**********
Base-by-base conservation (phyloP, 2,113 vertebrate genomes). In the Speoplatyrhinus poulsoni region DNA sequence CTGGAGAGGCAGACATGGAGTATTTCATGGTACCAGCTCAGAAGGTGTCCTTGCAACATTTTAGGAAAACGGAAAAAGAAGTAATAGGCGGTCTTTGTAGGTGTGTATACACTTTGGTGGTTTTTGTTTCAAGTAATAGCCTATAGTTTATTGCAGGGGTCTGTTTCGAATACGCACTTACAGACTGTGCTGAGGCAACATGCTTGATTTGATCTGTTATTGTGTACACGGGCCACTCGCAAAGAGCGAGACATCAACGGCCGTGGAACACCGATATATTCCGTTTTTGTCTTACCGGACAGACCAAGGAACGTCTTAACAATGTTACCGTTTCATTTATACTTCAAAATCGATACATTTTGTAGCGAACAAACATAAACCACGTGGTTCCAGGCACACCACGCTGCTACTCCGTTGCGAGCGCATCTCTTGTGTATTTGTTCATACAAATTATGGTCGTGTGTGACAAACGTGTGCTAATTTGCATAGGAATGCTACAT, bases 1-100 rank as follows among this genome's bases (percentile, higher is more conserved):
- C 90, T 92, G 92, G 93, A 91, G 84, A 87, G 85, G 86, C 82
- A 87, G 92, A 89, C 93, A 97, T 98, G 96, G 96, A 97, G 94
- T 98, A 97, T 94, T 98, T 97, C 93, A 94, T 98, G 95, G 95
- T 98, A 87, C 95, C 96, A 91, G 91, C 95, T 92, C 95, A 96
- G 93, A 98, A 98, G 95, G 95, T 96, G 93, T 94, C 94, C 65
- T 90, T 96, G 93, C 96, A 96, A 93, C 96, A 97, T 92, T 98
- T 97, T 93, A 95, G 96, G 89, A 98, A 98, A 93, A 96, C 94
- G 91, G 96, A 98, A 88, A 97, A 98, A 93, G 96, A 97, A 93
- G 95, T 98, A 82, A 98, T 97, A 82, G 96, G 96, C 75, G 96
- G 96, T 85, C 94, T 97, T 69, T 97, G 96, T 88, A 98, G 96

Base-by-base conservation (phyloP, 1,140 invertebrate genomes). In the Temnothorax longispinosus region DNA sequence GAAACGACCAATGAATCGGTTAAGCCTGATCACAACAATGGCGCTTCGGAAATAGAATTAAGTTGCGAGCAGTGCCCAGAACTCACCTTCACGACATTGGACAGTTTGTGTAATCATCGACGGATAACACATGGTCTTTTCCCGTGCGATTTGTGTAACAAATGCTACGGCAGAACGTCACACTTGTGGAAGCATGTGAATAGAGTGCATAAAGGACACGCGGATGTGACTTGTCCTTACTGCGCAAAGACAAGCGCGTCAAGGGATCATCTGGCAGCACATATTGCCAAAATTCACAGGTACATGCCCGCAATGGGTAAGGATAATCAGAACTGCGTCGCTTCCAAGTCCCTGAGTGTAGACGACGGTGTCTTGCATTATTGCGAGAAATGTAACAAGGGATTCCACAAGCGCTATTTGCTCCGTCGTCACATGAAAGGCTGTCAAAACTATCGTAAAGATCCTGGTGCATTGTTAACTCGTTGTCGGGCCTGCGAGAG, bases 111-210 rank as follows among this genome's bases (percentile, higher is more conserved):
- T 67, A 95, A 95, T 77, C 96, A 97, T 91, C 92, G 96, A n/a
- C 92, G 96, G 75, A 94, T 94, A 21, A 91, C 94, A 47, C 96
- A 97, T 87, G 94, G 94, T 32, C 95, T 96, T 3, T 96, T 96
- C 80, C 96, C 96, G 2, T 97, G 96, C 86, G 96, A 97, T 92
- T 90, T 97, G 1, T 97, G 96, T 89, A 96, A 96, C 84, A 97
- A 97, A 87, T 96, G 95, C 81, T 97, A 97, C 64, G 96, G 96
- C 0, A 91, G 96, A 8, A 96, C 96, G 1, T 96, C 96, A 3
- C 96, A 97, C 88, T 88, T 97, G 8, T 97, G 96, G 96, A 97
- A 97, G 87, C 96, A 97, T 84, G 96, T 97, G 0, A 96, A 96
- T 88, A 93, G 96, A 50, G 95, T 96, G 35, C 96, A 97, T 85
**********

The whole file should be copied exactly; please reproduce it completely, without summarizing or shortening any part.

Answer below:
Base-by-base conservation (phyloP, 2,113 vertebrate genomes). In the Speoplatyrhinus poulsoni region DNA sequence CTGGAGAGGCAGACATGGAGTATTTCATGGTACCAGCTCAGAAGGTGTCCTTGCAACATTTTAGGAAAACGGAAAAAGAAGTAATAGGCGGTCTTTGTAGGTGTGTATACACTTTGGTGGTTTTTGTTTCAAGTAATAGCCTATAGTTTATTGCAGGGGTCTGTTTCGAATACGCACTTACAGACTGTGCTGAGGCAACATGCTTGATTTGATCTGTTATTGTGTACACGGGCCACTCGCAAAGAGCGAGACATCAACGGCCGTGGAACACCGATATATTCCGTTTTTGTCTTACCGGACAGACCAAGGAACGTCTTAACAATGTTACCGTTTCATTTATACTTCAAAATCGATACATTTTGTAGCGAACAAACATAAACCACGTGGTTCCAGGCACACCACGCTGCTACTCCGTTGCGAGCGCATCTCTTGTGTATTTGTTCATACAAATTATGGTCGTGTGTGACAAACGTGTGCTAATTTGCATAGGAATGCTACAT, bases 1-100 rank as follows among this genome's bases (percentile, higher is more conserved):
- C 90, T 92, G 92, G 93, A 91, G 84, A 87, G 85, G 86, C 82
- A 87, G 92, A 89, C 93, A 97, T 98, G 96, G 96, A 97, G 94
- T 98, A 97, T 94, T 98, T 97, C 93, A 94, T 98, G 95, G 95
- T 98, A 87, C 95, C 96, A 91, G 91, C 95, T 92, C 95, A 96
- G 93, A 98, A 98, G 95, G 95, T 96, G 93, T 94, C 94, C 65
- T 90, T 96, G 93, C 96, A 96, A 93, C 96, A 97, T 92, T 98
- T 97, T 93, A 95, G 96, G 89, A 98, A 98, A 93, A 96, C 94
- G 91, G 96, A 98, A 88, A 97, A 98, A 93, G 96, A 97, A 93
- G 95, T 98, A 82, A 98, T 97, A 82, G 96, G 96, C 75, G 96
- G 96, T 85, C 94, T 97, T 69, T 97, G 96, T 88, A 98, G 96

Base-by-base conservation (phyloP, 1,140 invertebrate genomes). In the Temnothorax longispinosus region DNA sequence GAAACGACCAATGAATCGGTTAAGCCTGATCACAACAATGGCGCTTCGGAAATAGAATTAAGTTGCGAGCAGTGCCCAGAACTCACCTTCACGACATTGGACAGTTTGTGTAATCATCGACGGATAACACATGGTCTTTTCCCGTGCGATTTGTGTAACAAATGCTACGGCAGAACGTCACACTTGTGGAAGCATGTGAATAGAGTGCATAAAGGACACGCGGATGTGACTTGTCCTTACTGCGCAAAGACAAGCGCGTCAAGGGATCATCTGGCAGCACATATTGCCAAAATTCACAGGTACATGCCCGCAATGGGTAAGGATAATCAGAACTGCGTCGCTTCCAAGTCCCTGAGTGTAGACGACGGTGTCTTGCATTATTGCGAGAAATGTAACAAGGGATTCCACAAGCGCTATTTGCTCCGTCGTCACATGAAAGGCTGTCAAAACTATCGTAAAGATCCTGGTGCATTGTTAACTCGTTGTCGGGCCTGCGAGAG, bases 111-210 rank as follows among this genome's bases (percentile, higher is more conserved):
- T 67, A 95, A 95, T 77, C 96, A 97, T 91, C 92, G 96, A n/a
- C 92, G 96, G 75, A 94, T 94, A 21, A 91, C 94, A 47, C 96
- A 97, T 87, G 94, G 94, T 32, C 95, T 96, T 3, T 96, T 96
- C 80, C 96, C 96, G 2, T 97, G 96, C 86, G 96, A 97, T 92
- T 90, T 97, G 1, T 97, G 96, T 89, A 96, A 96, C 84, A 97
- A 97, A 87, T 96, G 95, C 81, T 97, A 97, C 64, G 96, G 96
- C 0, A 91, G 96, A 8, A 96, C 96, G 1, T 96, C 96, A 3
- C 96, A 97, C 88, T 88, T 97, G 8, T 97, G 96, G 96, A 97
- A 97, G 87, C 96, A 97, T 84, G 96, T 97, G 0, A 96, A 96
- T 88, A 93, G 96, A 50, G 95, T 96, G 35, C 96, A 97, T 85